Suspend Your Disbelief

Posts Tagged ‘lists’

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More on 20 Under 40 (and one over 80!)

The response to The New Yorker‘s “20 Under 40” list continues. Dan Wickett and Steven Gillis, co-founders of indie, non-profit publisher Dzanc Books, polled “nearly 100 independent publishers, agents, editors, bloggers and reviewers” to compile an alternate “20 to Watch” list—with no age limit: As the staff of The New Yorker went to the sources they knew best when creating their list, and most of the authors they reviewed have either been published in The New Yorker or with major New York publishing houses, so we focused on writers publishing with independent houses. We realize that our list reflects its […]


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More on the "Young" Writer

The publication of the New Yorker‘s “20 Under 40” list caused quite a stir in the literary world recently. Partly, this was because such a list, issued with such authority from such an authority, raises particular expectations. But it was also partly because of the emphasis on “young” writers. In fact, as we previously mentioned, one blog, Ward Six, was so fed up with the “Under 40” list that it offered its own list of writers over 80. But in the New York Times Sunday Book Review, Sam Tanenhaus takes a different perspective, pointing out that “the emphasis on futurity […]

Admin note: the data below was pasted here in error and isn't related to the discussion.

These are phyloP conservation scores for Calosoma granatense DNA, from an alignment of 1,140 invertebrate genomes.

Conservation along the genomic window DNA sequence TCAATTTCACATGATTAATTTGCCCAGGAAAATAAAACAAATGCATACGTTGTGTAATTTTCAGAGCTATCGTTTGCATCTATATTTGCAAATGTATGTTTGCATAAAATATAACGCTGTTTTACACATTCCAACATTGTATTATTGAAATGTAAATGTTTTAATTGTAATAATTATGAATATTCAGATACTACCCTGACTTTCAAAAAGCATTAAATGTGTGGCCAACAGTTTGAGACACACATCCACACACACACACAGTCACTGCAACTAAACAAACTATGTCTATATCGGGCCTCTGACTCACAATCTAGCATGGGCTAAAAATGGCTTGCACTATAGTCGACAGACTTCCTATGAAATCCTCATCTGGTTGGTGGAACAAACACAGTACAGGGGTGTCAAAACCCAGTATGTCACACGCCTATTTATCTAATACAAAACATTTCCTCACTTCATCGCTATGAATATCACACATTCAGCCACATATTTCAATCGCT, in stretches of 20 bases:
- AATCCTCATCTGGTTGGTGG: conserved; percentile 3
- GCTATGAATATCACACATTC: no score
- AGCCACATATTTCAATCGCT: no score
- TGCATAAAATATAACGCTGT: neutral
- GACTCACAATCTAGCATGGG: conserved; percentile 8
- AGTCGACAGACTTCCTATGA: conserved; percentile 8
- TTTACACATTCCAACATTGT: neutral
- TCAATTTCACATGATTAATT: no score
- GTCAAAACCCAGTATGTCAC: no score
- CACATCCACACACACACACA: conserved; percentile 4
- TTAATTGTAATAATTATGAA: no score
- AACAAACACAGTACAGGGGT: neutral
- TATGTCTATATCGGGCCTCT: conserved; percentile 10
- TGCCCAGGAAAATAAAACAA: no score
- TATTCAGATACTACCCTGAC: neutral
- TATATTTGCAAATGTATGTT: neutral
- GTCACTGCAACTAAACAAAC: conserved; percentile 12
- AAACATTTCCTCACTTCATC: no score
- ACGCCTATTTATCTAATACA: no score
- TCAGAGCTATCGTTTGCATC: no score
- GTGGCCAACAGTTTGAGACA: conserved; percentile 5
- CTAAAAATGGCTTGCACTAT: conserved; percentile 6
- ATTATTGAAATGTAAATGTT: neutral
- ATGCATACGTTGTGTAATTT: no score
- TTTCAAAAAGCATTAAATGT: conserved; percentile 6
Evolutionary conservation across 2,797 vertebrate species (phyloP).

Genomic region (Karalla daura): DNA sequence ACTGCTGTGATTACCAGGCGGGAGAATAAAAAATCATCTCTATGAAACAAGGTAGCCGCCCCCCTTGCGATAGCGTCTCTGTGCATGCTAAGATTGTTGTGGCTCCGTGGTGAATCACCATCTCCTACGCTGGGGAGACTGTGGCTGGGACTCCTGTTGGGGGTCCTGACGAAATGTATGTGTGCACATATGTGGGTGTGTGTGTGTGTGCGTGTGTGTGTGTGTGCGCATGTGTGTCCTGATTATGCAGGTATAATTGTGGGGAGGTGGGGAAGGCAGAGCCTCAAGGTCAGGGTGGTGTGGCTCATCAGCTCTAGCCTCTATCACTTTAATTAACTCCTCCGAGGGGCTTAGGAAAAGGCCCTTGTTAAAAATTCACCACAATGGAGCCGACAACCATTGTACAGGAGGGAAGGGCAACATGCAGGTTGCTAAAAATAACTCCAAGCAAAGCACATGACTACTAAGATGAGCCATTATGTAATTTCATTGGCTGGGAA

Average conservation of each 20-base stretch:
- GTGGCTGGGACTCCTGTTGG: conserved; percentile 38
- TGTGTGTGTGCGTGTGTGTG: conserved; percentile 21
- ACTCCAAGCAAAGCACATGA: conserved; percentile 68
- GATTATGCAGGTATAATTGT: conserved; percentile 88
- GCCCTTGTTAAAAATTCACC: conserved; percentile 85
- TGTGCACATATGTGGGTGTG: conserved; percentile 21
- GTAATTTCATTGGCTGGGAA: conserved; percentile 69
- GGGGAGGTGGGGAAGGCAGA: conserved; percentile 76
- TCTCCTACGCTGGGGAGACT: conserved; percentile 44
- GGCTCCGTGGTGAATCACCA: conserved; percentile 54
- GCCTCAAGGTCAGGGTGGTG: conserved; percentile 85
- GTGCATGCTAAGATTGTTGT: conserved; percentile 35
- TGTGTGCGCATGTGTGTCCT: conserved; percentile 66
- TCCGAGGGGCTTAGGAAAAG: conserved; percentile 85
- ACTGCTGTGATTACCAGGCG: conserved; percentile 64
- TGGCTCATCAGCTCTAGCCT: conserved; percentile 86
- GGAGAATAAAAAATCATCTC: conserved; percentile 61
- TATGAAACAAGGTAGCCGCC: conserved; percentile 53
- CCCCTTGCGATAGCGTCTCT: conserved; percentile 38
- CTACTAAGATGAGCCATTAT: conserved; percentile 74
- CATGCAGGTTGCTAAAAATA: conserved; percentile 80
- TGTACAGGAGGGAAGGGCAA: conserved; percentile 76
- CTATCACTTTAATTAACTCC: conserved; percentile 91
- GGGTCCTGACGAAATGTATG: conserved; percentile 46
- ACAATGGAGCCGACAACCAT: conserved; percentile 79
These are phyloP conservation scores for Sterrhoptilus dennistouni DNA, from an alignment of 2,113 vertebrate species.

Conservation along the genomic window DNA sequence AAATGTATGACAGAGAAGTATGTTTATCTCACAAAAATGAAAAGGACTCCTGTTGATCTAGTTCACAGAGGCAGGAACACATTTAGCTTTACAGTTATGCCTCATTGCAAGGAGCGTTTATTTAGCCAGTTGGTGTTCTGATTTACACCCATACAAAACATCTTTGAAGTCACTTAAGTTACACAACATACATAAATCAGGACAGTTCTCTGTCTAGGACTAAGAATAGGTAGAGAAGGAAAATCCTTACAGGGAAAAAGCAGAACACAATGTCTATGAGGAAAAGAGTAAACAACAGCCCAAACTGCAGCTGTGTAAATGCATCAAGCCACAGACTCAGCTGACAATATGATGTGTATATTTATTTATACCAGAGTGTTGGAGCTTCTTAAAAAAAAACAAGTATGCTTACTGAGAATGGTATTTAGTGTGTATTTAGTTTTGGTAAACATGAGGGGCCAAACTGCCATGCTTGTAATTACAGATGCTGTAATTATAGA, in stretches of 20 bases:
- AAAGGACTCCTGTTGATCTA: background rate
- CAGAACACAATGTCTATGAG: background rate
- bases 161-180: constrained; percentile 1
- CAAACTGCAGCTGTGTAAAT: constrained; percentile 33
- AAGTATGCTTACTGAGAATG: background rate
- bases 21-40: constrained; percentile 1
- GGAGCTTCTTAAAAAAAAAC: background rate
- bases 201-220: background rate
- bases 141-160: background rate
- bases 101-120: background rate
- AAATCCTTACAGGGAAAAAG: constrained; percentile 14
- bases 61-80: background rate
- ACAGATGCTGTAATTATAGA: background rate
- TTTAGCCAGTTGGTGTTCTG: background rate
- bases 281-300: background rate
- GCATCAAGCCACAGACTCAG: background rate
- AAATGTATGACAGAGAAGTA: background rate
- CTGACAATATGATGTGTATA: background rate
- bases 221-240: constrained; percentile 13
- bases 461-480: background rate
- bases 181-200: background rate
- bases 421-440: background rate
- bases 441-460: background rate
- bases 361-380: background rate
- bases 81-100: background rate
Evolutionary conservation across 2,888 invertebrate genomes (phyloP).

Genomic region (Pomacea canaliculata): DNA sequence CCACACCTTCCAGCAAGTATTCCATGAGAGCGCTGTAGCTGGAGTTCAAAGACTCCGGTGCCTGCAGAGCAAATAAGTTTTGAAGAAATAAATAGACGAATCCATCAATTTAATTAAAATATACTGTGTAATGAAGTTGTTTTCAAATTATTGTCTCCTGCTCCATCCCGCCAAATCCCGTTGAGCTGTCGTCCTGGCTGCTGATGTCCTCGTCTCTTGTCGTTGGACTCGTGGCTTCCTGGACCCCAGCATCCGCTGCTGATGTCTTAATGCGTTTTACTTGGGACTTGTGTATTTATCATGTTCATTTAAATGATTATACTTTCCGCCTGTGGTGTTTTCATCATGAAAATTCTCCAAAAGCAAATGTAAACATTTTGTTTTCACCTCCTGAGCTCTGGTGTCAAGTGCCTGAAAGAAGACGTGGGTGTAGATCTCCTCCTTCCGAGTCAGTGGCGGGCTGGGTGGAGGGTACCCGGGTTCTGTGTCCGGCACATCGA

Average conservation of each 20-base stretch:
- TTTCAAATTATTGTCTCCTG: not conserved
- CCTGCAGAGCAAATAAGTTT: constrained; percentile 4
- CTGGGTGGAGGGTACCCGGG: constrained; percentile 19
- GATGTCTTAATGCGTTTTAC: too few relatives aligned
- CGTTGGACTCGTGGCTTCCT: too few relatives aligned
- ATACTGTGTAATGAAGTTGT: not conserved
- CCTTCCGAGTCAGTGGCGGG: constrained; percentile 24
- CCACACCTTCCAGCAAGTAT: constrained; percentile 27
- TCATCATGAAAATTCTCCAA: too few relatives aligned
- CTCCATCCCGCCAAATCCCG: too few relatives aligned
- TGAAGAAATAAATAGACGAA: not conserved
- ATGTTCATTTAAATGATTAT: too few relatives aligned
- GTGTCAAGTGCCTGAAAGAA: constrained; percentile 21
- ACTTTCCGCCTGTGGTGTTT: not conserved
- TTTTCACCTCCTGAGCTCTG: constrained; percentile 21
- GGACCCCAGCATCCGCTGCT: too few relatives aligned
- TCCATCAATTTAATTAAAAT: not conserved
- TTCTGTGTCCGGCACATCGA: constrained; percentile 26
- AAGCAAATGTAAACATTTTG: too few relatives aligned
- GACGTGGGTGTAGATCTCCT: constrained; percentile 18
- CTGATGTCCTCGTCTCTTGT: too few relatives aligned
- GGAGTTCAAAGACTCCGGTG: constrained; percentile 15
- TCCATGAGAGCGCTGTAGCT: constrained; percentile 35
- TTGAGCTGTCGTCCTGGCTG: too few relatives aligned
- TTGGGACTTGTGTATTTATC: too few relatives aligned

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20 Under 40, 10 Over 80, and 20 More Under 40 (40 Years Ago)

Time for age-based writer lists! First up: The New Yorker names its list of “20 under 40” list of fiction writers worth watching. The last such list was compiled in 1999 and included Jhumpa Lahiri, Junot Diaz, and David Foster Wallace; the current list includes Sarah Shun-Lien Bynum, Joshua Ferris, Salvatore Scibona, and Wells Tower, among many others. Yes, all of them were born in 1970 or later. If that bothers you, move on to list #2: Ward Six counters the New Yorker list with a list of “10 Great Writers Over 80,” praising John Barth, Beverly Cleary, Harper Lee, […]


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summer reading

The Guardian, true to its list-loving proclivities, offers “Text on the Beach,” the 50 “best summer reads” of all time. Which ones did they miss? I’d add The Mysteries of Pittsburgh (Michael Chabon) and Sag Harbor (Colson Whitehead). Or Goodbye, Columbus (Philip Roth), paired with essays by Mary McCarthy. For a real scorcher? Dante’s Inferno.



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